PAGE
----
Like so many serendipitous events, the book showed up at just the right time for me. As a small business owner, I wear lots of hats and feel pressure to put in the hours. After all, my mortgage doesn’t pay itself.
Very often, I find myself pondering if striving to change the face of sales is truly making a difference in the world, and that causes me some degree of angst.
Helping salespeople to improve their capabilities and leverage a social selling approach can lead to greater sales achievement. If your traditional view of success is like most people’s – anything that leads to more money and power is a good thing. Sell more, make more money, earn more awards. What could be better?
And at what cost…
That’s the gist of Arianna’s book. Life, in her view, and I agree, is like a 3-legged stool. Money and power may be two indicators of living a successful life, but thriving not just surviving in your life is the 3rd critical element that most people focus little, if any, time on at all.
No stranger to technology, I believe that digital platforms, apps and devices have transformed our lives. Whether that transformation is for the better or not is debatable. What I’m struggling with is that using technology for social selling (or any aspect of business) should make life easier – not harder.
I’ve been following Keith Rosen’s blog post series “Your Sales Culture is Killing You”. In today’s email, Keith talked about a client who had to take a sabbatical from her sales management position because her job is literally stressing her into an early grave. Good for her that she recognized it now and took steps to do something about it.
Sellers today are stressed trying to:
- Be there 24/7
- Make quota
- Find new business
- Keep their boss off their back
- Manage their CRM reporting
- Deal with office politics
- Educate themselves on company products and services
- Learn about trends in their industry
- Listen to customer complaints
- Keep tabs on the competitors
- Work social networking into their sales activities
- Stay on top of hundreds of emails
- Adapt to last minute requests for their time
- Keep their sales skills sharp
Have a life. Well, hopefully, that’s the case. To have a life, you have to be there and be “present”, which means not digitally distracted, for the sports games, school plays, family vacations, concerts, art shows, weddings, birthday’s, holiday’s, funerals, meet-ups with friends, spouses or life partners.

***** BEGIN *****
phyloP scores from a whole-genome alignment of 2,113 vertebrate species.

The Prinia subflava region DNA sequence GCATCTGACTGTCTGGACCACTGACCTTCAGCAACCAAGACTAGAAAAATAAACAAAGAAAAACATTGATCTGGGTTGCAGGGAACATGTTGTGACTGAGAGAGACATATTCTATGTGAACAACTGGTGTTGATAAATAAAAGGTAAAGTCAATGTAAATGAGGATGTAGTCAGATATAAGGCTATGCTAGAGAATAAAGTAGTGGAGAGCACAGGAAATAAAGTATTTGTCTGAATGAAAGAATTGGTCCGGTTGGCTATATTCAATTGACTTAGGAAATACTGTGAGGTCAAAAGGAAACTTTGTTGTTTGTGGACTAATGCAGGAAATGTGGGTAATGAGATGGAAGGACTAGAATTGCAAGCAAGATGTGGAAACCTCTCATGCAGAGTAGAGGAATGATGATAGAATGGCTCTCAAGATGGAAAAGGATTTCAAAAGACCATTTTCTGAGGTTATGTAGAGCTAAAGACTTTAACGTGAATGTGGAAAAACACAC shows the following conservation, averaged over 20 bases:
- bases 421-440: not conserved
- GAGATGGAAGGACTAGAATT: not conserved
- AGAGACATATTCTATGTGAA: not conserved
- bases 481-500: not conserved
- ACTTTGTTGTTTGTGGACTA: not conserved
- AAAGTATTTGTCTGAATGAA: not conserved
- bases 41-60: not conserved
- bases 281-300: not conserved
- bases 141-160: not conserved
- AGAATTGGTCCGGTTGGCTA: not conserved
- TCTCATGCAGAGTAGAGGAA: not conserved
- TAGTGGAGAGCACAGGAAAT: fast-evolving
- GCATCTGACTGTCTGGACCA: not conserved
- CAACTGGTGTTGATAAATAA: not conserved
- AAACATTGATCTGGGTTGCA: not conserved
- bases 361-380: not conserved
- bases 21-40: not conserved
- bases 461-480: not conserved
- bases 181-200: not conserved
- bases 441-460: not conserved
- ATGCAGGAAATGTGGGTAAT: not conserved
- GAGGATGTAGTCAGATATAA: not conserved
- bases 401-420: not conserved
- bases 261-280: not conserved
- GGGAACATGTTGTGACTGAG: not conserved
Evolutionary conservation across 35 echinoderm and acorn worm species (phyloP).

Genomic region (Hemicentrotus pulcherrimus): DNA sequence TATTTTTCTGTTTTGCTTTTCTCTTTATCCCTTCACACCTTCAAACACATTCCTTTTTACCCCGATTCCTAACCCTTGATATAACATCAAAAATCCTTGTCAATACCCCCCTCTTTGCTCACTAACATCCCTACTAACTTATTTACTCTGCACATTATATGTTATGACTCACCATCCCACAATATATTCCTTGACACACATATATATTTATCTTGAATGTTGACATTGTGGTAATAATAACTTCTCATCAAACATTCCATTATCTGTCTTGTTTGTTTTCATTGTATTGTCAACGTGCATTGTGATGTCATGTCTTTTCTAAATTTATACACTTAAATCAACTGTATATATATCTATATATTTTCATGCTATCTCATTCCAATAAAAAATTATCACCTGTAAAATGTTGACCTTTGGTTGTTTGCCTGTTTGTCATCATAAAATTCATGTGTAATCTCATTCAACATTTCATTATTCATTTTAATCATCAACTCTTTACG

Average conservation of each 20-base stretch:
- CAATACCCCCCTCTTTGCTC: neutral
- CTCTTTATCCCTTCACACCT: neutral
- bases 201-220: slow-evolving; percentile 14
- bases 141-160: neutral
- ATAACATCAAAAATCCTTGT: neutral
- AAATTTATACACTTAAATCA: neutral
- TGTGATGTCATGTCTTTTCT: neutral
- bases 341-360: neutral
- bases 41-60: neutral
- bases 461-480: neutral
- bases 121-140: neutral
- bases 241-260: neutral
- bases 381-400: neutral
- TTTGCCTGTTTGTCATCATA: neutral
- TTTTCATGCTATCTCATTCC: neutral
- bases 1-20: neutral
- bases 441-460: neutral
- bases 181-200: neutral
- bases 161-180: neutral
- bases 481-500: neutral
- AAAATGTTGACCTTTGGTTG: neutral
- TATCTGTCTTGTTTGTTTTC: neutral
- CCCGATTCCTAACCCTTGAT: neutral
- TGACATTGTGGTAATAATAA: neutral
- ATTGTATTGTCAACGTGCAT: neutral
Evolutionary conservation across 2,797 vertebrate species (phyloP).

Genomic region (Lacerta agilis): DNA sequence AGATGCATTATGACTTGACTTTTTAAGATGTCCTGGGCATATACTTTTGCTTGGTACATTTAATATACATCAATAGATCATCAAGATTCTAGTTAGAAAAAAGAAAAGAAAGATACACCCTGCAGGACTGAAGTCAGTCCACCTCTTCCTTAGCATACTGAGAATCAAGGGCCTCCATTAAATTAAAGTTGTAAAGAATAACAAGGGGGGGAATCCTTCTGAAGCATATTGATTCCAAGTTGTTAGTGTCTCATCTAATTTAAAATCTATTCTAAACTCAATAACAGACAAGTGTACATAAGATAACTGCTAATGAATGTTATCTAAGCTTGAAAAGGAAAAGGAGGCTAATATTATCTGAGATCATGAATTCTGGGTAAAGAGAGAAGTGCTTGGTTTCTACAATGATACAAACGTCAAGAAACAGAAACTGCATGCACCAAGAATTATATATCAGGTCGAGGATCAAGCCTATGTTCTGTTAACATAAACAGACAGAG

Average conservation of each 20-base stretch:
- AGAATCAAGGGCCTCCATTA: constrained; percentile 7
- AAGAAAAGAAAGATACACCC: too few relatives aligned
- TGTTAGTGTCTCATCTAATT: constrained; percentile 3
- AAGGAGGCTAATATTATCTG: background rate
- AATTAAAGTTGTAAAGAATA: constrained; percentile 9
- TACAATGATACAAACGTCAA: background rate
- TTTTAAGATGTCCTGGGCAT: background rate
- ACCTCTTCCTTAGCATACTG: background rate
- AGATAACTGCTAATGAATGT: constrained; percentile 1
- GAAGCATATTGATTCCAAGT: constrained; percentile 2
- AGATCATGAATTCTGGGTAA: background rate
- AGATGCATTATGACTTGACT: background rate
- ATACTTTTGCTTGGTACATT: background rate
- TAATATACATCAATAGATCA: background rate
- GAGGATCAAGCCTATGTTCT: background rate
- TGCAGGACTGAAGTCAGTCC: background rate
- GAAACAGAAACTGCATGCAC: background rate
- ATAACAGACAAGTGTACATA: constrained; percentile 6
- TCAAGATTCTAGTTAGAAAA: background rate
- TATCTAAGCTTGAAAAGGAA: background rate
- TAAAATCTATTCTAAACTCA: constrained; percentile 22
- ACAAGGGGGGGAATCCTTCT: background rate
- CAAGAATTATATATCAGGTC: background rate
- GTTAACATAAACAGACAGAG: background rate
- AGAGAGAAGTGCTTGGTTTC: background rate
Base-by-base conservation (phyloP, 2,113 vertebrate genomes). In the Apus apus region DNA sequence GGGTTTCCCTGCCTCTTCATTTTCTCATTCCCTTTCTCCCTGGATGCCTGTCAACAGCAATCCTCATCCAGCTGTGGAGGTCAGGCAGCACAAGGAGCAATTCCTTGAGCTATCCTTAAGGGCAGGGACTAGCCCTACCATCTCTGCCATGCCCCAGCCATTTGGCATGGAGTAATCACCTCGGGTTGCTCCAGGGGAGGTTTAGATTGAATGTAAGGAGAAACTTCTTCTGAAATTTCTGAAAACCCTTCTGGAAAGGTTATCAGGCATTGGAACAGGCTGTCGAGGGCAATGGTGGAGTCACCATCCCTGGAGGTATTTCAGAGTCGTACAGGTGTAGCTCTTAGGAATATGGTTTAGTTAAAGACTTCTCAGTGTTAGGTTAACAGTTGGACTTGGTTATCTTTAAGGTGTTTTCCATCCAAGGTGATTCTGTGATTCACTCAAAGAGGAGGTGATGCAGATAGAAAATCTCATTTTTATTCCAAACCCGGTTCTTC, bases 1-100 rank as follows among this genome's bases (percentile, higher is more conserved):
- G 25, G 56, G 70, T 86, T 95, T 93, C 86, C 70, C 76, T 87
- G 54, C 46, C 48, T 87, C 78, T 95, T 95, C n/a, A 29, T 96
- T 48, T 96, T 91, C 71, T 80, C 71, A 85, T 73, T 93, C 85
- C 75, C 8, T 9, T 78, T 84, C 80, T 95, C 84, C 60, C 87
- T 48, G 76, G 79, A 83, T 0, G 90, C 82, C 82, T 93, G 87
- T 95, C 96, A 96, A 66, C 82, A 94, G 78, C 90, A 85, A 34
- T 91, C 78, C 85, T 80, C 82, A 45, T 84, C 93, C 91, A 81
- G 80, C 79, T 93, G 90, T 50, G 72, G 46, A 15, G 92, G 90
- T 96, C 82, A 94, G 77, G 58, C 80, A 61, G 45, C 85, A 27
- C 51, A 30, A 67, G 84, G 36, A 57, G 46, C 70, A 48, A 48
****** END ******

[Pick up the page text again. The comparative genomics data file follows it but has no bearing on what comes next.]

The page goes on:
A friend of mine on Facebook admitted today that she almost blew off the funerals of two cousins, to do work for clients who couldn’t be bothered to get their tax work done before now. Does anyone NOT know that in the US, we must file by April 15? Same date every year. I’m happy to report that she decided supporting family members during this difficult time was the better decision to make!
Make time for you. Exercise, meditation, yoga, music, reading a book (the old fashioned way), sitting outside feeling the wind on your face – whatever it takes for you to refresh and re-engage. For me, I love sitting on the deck listening to wind chimes, communing with nature, hearing the birds chatter with each other, watching Lily (my almost 6-month old puppy) play and just get quiet. I also do some of my best thinking outside in the fresh air. My daily walk with Lily is one of my most precious times, and I can’t tell you how often I see folks walking their dogs while yakking on cell phones.
Yes, hitting sales quota is important but not if it literally makes your life a living hell.
To thrive means making different choices, because guess what, waking up in the middle of the night feverishly answering emails won’t get you closer to quota. It is highly unlikely that the buyer you want to hear from is going to email you at 2 AM with a yes (international exceptions aside), so what the heck are you doing? It shocks me to know that some 35% of people actually admit to waking up, picking up the mobile device off their nightstand and begin doing email before they’ve even rolled out of bed in the morning.
My cell phone is far out of reach after 6:30 pm, and I don’t waste time even looking at it for – at minimum – the first two hours of my day.
Do you really want to be that guy or gal who gets to the end of their life and realizes how badly they screwed it all up? If you don’t learn to thrive, you flat out won’t survive. All people will end up saying about you is that you worked really hard. Is that really the legacy you want to leave?